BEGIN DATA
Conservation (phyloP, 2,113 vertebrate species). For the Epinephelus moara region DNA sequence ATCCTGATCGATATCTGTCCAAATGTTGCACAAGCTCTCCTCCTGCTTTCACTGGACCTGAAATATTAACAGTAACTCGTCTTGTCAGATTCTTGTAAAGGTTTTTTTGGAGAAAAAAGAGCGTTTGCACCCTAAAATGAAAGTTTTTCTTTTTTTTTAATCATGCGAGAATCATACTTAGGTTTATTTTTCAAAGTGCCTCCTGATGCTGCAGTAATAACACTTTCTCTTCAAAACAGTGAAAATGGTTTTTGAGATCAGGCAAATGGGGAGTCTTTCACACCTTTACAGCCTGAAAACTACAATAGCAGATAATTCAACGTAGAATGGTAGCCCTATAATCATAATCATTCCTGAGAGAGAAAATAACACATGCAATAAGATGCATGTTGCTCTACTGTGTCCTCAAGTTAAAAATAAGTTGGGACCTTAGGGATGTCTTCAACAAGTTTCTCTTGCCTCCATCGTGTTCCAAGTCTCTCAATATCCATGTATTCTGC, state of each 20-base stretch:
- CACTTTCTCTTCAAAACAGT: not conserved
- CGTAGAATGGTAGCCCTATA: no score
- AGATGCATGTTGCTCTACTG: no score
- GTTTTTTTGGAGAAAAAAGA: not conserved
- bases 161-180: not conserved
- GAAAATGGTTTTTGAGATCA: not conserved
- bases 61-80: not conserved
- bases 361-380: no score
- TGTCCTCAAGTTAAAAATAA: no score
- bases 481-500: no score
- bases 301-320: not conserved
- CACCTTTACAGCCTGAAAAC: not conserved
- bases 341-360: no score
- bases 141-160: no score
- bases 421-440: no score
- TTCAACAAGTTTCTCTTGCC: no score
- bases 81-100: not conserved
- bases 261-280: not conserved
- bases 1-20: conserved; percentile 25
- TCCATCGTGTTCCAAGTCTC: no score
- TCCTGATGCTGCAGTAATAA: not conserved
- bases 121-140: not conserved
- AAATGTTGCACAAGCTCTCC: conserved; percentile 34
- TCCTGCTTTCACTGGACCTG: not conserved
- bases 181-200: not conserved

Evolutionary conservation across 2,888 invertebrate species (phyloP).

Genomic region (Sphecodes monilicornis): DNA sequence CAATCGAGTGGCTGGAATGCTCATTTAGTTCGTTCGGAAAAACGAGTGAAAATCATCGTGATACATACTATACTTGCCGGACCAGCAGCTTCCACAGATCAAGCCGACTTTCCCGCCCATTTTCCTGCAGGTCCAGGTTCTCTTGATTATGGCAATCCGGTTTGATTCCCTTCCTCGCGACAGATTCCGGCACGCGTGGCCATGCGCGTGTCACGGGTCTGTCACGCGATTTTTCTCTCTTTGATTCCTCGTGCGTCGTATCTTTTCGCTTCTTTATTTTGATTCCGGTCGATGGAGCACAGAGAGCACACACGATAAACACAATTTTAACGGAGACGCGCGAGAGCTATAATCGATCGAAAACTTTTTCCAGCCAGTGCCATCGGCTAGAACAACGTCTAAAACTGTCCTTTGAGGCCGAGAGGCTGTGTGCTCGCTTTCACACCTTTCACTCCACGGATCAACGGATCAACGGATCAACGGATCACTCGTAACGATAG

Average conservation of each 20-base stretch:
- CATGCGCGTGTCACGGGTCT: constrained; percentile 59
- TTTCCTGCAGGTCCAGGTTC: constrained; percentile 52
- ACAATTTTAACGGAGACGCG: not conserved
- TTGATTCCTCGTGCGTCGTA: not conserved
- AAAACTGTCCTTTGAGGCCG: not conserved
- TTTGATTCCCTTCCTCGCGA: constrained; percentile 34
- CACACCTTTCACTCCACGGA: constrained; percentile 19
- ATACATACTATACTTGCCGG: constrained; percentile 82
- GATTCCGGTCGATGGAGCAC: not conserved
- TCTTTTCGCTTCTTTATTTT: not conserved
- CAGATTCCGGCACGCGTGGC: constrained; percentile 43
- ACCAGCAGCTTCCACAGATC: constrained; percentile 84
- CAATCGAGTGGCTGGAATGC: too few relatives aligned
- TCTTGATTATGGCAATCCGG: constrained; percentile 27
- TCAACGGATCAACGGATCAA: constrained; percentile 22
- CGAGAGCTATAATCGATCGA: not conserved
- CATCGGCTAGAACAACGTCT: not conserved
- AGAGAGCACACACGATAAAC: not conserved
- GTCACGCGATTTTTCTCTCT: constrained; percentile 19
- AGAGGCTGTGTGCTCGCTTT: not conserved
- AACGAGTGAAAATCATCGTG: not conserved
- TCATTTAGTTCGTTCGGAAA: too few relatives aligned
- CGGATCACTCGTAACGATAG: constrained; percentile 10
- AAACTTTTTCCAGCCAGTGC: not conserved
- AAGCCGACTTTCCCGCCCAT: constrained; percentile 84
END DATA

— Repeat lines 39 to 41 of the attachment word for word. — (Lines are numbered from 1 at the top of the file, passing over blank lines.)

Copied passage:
- TCTTTTCGCTTCTTTATTTT: not conserved
- CAGATTCCGGCACGCGTGGC: constrained; percentile 43
- ACCAGCAGCTTCCACAGATC: constrained; percentile 84